Throughout this period passage between Kensall Green and Paddington basin and between Limehouse Basin and Lea Bridge must be pre-booked a week in advance and both the bottom lock on the Hertford Union and Commercial Road lock on the Regent’s Canal will be closed. The Hertford Union junction with the Lea is just metres from the Olympic stadium and a closure there can probably be justified but the closure at Commercial Road, preventing access to Limehouse Basin and the Thames from the Regent’s canal is less easily understood and has significant implications.

There will be no possibility of taking a temporary mooring on the Regents Canal or Hertford Union and then moving via Limehouse Basin on to moorings at Hackney Marshes or to explore the Lea north of Lea Bridge or the upstream Thames. Or vice versa; anyone taking a mooring on Hackney Marshes and then moving onto moorings on the Hertford Union or Regents Canal or wishing to join the Grand Union and the rest of the network will have to book passage between (one week in advance, 6-9am or 7-9pm only) between Lea Bridge and Limehouse Basin and then go out onto the Thames (which not all crew will be comfortable doing and for which some craft may not be suitable). Or vice versa.

THERE HAS BEEN A CHANGE I read early in April that the Commercial Road lock will now be open to allow pre-booked passage between Regent’s Canal and Lee via Limehouse Basin. Some sense has been seen at least.

Book a week’s mooring on the Regents Canal at Old Ford Lock (Victoria Park) and a subsequent week at Hackney Marshes and you will have to make a journey via Brentford and the Thames to move between the two. What would normally be a ninety minute, three lock trip becomes a two day, seventeen lock cruise.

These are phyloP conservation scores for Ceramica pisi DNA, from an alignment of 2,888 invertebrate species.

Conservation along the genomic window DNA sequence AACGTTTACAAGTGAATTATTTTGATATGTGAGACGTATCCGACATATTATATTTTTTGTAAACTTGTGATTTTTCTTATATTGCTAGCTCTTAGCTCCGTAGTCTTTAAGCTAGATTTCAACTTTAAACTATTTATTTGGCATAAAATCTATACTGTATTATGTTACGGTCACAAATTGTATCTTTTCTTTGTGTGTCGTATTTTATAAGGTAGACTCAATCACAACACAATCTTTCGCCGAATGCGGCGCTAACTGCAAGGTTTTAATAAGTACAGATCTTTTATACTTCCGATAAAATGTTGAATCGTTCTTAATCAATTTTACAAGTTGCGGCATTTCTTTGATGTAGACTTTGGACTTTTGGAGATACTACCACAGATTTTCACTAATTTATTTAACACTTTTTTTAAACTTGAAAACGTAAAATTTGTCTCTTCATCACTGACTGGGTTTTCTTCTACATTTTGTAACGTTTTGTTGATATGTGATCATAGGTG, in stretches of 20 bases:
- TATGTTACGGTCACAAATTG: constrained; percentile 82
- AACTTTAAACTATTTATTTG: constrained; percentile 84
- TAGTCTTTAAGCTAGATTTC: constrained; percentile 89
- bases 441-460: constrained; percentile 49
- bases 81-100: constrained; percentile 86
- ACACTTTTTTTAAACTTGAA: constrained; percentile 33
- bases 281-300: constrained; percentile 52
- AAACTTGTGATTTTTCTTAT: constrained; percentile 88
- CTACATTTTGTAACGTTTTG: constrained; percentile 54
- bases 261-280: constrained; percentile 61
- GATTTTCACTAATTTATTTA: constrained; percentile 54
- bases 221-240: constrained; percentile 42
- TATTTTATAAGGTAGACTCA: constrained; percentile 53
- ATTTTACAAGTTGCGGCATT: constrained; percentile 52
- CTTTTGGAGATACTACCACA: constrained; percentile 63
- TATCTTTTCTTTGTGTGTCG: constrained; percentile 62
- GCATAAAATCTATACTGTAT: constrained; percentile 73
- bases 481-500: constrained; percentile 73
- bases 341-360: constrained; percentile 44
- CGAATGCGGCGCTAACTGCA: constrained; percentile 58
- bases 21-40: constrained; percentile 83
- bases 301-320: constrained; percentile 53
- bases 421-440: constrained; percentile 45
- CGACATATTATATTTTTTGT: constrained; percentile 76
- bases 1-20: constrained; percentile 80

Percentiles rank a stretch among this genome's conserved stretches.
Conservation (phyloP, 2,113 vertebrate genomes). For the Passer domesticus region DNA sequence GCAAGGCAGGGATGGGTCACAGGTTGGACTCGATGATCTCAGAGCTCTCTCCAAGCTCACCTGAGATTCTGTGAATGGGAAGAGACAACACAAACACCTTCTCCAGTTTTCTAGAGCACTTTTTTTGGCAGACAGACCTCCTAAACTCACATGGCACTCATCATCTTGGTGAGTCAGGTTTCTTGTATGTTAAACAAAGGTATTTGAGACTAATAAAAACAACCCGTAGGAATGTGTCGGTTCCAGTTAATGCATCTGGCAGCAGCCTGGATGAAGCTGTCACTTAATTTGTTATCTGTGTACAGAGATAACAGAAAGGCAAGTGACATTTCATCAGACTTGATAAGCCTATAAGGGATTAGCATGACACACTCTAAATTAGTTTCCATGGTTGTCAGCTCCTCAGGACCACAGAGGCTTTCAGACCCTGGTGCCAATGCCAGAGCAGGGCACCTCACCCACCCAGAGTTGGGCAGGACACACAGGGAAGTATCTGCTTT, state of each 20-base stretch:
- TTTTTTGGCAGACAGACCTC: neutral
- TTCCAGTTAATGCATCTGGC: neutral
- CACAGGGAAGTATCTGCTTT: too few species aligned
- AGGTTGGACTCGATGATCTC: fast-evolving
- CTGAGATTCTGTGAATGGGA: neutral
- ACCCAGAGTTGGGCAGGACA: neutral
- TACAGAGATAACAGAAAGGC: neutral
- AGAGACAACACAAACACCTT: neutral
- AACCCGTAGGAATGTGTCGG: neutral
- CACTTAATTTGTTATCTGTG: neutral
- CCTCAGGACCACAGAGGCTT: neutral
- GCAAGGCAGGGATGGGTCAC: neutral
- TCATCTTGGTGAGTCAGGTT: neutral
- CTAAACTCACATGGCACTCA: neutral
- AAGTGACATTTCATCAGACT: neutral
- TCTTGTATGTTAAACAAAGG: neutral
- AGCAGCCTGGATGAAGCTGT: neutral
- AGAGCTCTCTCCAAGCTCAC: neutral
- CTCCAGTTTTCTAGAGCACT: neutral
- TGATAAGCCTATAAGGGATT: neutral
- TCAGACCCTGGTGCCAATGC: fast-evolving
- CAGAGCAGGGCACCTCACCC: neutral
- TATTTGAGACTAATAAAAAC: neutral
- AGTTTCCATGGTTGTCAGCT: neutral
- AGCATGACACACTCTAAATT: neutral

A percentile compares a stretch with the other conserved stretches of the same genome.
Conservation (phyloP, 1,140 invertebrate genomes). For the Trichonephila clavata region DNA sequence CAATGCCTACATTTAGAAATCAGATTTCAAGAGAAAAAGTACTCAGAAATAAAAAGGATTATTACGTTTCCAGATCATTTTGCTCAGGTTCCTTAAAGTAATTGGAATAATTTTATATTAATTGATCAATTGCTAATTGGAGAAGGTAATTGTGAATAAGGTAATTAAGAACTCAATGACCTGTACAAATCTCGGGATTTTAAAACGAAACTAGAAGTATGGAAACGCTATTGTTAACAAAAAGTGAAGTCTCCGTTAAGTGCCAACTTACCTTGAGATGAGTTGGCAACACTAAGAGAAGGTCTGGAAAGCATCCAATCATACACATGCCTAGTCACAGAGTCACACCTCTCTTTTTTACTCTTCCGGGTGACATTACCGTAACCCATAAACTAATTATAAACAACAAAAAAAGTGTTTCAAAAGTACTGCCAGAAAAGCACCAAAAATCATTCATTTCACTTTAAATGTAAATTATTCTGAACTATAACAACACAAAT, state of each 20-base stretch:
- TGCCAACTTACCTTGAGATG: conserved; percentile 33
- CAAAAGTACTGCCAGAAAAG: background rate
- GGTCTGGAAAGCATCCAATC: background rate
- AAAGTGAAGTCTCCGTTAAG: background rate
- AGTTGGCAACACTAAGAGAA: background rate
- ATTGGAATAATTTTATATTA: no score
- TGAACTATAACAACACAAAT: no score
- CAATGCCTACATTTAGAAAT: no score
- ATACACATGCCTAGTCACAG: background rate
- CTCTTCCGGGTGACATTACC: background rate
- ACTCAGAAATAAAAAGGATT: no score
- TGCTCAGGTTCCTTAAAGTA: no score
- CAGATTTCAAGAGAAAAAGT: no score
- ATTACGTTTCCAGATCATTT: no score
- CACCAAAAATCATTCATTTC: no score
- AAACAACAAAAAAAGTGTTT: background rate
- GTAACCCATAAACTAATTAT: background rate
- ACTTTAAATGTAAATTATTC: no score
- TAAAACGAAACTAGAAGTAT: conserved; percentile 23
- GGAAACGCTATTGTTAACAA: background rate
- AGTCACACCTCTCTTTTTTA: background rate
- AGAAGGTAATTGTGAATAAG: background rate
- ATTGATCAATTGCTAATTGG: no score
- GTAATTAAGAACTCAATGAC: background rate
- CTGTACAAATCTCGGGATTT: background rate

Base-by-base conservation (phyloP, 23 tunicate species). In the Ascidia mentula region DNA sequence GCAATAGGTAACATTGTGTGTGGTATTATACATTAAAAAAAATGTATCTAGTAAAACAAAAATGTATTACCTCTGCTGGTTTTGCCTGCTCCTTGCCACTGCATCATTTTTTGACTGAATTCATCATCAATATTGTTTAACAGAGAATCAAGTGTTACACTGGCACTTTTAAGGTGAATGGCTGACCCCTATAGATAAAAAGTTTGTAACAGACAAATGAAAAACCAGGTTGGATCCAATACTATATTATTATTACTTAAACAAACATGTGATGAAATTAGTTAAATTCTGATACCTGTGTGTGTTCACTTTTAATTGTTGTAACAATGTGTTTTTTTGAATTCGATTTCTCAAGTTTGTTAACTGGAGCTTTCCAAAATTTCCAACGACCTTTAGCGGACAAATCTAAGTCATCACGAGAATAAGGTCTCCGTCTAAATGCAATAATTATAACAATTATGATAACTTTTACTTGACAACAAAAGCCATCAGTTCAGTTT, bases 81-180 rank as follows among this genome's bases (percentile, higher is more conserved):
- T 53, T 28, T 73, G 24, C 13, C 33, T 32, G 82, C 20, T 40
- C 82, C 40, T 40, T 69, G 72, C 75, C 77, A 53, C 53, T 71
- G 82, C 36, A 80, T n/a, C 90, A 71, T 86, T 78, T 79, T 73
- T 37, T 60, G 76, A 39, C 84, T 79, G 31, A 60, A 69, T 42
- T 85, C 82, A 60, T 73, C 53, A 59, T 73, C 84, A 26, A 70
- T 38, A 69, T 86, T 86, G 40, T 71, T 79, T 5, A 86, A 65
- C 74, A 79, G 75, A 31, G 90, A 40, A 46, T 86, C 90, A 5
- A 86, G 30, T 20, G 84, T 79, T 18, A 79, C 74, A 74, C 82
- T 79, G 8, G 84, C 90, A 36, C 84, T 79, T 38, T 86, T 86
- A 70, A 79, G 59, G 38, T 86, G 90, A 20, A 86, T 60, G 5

It was originally intended that there would be no access from the Lea into Limehouse Basin either. Fortunately this is not the case but any boats using temporary moorings on the Lea will be expected to pass through London before the exclusion zone comes into force and then stay on the upper part of the Lea until ‘dropping down’ onto their moorings at the appropriate time. That’s a long time to wait if you booked a mooring on Hackney Marshes for the Paralympics.

The key issue is surely what is the nature of the threat presented by slow moving, small craft and how is it best neutralised. (I had presumed terrorists were the worry, but I hear that Occupy-style protests and maybe guerilla marketing stunts are also a concern). For sure a 70ft boat fully loaded with a fertiliser bomb or a any more sophisticated explosive would make a pretty big bang and cause a lot of damage to people, property and the reputation of the games and of London. But it’s in the nature of boats on canals that they move slowly, cannot stray from the course of the cut and that they have to stop at locks where ‘one man and his sniffer dog’ would have a good ten minutes or more to search and sniff through them. Who would object to such a search if it were the small price to pay for freer movement on the waterways during the games? (And anyway the Taleban would stick out like a sore thumb on a narrowboat – what with being so young.)

Overall it all looks like a recipe for confusion and discontentment rather than the activity and excitement that BW promise. Certainly there are plenty of reasons for boaters to think it all too much trouble (and expense) and to stay away.

Is it possible that far from being the boating even of the century, the London 2012 Olympics will mark a period when very few boats are on central London’s waterways? That would be an Olympic pity.

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2 Responses to For the Olympic boaters amongst you.

  1. Pingback: For the Olympic boaters amongst you … I posted something here. « Mandalay's Away

  2. Andrew says:

    You’d better bring your own water (for the canal, not necessarily for drinking). Looks like it’s going to be mighty dry round these parts…